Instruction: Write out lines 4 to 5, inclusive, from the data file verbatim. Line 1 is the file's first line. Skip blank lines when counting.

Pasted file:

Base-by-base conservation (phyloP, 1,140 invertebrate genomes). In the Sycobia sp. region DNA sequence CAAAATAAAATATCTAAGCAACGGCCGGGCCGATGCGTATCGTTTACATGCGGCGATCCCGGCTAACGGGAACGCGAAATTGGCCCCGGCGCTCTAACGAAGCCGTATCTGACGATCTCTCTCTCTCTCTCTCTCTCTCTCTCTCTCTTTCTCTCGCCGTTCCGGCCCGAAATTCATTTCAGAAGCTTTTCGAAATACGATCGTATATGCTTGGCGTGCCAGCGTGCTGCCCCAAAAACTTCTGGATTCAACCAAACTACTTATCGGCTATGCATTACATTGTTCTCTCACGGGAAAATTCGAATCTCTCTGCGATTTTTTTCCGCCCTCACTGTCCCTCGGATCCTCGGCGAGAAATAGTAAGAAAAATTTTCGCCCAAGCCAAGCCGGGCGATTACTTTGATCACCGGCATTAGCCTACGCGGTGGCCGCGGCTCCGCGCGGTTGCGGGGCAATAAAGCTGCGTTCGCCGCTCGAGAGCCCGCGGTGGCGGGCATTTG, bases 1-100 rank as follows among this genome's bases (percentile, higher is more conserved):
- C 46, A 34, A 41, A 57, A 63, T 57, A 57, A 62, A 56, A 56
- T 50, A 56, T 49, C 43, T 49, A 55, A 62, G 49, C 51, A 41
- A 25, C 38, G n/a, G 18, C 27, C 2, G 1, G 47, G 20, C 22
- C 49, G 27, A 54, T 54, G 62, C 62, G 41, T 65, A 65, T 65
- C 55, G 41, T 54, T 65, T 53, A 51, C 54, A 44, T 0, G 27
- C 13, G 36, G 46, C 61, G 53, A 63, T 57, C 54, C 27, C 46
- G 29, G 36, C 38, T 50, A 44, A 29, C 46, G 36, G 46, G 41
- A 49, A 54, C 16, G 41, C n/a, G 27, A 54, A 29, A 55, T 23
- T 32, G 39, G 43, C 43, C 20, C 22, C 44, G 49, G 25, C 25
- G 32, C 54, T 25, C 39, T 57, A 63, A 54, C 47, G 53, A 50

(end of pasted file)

- A 25, C 38, G n/a, G 18, C 27, C 2, G 1, G 47, G 20, C 22
- C 49, G 27, A 54, T 54, G 62, C 62, G 41, T 65, A 65, T 65